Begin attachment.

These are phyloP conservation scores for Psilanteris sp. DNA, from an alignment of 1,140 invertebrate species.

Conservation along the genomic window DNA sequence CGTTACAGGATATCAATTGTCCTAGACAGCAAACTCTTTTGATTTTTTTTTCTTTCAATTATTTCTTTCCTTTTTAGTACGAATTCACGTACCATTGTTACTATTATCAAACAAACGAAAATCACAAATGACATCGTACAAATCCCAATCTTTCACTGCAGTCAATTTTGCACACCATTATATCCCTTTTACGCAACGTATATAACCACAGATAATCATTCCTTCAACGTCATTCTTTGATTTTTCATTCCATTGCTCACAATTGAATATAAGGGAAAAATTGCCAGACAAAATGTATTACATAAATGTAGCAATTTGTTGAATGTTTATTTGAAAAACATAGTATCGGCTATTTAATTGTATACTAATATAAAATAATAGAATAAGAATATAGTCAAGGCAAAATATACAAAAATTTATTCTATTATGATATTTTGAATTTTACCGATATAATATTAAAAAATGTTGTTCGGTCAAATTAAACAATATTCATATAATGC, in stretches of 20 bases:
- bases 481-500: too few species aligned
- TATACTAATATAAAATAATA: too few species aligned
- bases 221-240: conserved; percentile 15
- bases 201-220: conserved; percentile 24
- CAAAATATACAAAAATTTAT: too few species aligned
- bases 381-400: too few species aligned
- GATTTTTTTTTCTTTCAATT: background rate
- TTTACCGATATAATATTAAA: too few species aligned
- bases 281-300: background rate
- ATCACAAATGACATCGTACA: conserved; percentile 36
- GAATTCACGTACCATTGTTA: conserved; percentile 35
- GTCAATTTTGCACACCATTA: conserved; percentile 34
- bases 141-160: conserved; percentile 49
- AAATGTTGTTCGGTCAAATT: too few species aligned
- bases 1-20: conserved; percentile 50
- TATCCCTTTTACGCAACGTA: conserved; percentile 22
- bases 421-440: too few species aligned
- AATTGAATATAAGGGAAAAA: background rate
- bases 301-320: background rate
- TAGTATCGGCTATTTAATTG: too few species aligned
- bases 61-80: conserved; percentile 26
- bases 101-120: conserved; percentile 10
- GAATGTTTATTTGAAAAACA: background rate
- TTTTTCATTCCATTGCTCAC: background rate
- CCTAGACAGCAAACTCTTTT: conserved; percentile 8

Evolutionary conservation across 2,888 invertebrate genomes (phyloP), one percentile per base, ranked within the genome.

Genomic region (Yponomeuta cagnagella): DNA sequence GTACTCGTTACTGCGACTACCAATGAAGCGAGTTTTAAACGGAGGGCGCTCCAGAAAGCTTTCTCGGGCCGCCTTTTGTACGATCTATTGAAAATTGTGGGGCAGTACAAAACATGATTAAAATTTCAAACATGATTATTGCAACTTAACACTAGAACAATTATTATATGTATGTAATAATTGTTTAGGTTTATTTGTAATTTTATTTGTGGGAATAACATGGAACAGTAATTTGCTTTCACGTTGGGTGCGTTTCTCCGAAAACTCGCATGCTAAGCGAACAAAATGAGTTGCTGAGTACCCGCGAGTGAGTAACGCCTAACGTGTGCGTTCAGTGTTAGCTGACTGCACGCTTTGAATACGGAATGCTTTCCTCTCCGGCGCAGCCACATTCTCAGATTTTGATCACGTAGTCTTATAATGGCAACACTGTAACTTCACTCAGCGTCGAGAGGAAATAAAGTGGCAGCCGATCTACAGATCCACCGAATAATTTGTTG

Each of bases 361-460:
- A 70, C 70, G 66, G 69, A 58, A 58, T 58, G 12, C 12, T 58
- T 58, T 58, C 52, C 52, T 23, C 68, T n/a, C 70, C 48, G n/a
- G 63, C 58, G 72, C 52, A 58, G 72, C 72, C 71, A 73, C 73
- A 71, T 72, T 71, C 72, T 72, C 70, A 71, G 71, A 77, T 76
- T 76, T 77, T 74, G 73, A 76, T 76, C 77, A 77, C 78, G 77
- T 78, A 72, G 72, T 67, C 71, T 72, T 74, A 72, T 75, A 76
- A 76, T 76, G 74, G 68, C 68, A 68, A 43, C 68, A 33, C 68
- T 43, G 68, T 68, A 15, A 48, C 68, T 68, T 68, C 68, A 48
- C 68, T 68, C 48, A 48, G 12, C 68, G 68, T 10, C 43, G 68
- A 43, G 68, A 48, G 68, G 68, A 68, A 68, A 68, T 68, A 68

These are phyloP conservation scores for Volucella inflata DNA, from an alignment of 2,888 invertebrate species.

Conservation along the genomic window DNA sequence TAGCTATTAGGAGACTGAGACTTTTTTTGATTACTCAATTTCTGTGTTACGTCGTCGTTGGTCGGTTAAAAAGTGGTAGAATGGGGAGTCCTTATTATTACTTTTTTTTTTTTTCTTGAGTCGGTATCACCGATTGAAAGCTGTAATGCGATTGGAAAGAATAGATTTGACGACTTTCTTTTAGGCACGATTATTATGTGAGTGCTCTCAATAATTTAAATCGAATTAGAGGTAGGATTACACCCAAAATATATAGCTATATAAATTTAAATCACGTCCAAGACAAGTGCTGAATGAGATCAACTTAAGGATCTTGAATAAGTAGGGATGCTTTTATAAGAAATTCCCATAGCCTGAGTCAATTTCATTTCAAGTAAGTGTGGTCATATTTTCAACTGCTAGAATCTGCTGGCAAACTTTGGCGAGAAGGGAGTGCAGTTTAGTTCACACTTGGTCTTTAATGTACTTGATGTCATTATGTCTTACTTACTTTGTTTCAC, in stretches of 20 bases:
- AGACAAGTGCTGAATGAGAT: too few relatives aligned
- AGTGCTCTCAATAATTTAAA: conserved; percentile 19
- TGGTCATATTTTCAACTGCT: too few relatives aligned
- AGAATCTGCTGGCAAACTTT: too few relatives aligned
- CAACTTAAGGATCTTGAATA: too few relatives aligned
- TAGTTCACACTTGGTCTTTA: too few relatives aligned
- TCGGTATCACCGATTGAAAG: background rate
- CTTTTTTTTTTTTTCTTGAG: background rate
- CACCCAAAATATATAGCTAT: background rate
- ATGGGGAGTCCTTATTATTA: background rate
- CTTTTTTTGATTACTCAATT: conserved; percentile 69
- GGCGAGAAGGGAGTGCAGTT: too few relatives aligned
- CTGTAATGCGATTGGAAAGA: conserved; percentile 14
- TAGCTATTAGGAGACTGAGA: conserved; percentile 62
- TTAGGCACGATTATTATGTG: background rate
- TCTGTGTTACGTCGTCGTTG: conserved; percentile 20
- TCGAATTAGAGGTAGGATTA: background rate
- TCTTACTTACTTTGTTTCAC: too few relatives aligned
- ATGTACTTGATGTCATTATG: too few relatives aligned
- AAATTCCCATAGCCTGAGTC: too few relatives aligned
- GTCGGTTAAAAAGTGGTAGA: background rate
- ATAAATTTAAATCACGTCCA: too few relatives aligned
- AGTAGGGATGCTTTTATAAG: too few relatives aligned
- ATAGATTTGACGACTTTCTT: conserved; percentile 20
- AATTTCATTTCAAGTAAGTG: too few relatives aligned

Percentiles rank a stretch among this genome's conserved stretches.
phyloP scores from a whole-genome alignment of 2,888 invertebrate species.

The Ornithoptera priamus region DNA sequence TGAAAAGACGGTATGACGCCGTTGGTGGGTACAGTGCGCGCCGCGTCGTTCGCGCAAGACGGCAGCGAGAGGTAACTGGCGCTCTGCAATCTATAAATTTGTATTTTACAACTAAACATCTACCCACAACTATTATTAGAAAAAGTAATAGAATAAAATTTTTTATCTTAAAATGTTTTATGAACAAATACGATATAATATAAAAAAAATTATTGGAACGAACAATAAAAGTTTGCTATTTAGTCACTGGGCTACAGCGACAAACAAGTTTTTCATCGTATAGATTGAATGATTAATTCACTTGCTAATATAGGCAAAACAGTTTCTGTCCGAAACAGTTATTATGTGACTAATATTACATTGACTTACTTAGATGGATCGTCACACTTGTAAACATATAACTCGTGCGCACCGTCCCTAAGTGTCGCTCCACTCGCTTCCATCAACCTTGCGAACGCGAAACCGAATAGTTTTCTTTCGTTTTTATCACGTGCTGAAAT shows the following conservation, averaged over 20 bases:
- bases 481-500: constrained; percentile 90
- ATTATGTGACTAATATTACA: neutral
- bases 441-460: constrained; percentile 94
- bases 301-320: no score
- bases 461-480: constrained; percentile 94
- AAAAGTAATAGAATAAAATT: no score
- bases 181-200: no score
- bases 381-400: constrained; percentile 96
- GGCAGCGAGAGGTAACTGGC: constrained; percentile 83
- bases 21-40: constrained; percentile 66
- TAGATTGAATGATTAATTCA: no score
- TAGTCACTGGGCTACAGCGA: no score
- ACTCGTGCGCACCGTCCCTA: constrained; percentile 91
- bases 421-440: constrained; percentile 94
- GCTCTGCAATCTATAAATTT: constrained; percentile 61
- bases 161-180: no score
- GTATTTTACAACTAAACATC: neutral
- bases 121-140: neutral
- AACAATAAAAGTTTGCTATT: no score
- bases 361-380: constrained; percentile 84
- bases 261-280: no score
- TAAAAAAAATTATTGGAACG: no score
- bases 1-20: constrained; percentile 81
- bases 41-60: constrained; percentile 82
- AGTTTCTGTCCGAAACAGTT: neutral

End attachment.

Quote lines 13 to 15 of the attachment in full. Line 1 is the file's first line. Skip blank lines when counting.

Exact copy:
- GAATTCACGTACCATTGTTA: conserved; percentile 35
- GTCAATTTTGCACACCATTA: conserved; percentile 34
- bases 141-160: conserved; percentile 49